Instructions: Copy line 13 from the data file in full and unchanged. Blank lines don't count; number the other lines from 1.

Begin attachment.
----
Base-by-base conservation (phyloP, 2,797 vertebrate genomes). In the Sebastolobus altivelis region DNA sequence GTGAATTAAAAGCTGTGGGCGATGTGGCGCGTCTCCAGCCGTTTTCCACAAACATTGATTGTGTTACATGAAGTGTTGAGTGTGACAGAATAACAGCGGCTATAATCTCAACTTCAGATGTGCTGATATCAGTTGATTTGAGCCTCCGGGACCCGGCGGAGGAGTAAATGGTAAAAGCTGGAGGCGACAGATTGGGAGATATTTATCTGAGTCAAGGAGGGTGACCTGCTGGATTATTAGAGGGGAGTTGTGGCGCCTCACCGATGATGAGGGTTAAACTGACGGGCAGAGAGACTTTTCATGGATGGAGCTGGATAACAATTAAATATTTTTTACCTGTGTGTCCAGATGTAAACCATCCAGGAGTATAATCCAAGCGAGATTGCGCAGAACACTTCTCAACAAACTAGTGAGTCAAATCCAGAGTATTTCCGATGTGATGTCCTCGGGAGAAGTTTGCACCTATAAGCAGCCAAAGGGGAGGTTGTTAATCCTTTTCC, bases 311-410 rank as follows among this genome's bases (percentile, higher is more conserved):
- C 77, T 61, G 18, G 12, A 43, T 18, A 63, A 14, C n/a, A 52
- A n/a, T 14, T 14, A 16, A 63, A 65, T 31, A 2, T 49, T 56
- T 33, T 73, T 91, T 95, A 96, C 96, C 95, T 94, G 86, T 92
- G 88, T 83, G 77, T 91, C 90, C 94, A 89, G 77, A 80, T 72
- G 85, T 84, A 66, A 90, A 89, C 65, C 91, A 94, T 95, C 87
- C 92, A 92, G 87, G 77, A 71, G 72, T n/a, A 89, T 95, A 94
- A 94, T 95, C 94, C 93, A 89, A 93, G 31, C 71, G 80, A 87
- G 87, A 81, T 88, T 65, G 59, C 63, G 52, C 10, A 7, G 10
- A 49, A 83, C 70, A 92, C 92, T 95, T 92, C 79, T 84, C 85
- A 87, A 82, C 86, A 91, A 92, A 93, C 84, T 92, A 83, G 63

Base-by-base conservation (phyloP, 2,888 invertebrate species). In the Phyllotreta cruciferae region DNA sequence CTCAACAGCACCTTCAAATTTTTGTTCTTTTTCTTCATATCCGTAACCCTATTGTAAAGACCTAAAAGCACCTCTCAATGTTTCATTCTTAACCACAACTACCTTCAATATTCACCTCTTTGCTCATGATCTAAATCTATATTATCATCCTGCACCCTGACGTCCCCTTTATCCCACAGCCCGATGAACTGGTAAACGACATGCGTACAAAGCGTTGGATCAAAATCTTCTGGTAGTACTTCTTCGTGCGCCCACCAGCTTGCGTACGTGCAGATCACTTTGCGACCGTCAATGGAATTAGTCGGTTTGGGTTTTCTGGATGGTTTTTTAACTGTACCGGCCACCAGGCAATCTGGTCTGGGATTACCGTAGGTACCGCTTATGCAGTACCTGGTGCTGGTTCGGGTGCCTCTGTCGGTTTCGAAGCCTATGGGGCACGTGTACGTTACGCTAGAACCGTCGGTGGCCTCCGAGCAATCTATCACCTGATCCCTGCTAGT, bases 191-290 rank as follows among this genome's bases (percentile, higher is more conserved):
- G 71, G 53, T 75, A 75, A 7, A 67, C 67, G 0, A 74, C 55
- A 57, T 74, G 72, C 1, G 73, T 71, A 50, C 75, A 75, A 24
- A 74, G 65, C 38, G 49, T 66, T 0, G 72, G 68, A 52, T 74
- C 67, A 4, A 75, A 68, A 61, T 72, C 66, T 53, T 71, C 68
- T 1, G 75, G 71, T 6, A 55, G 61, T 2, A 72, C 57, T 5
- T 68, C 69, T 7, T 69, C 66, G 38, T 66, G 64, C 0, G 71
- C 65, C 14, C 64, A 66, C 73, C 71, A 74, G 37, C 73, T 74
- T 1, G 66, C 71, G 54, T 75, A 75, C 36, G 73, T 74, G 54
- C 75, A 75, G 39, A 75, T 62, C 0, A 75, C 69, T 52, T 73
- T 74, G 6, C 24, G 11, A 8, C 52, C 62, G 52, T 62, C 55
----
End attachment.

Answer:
- G 71, G 53, T 75, A 75, A 7, A 67, C 67, G 0, A 74, C 55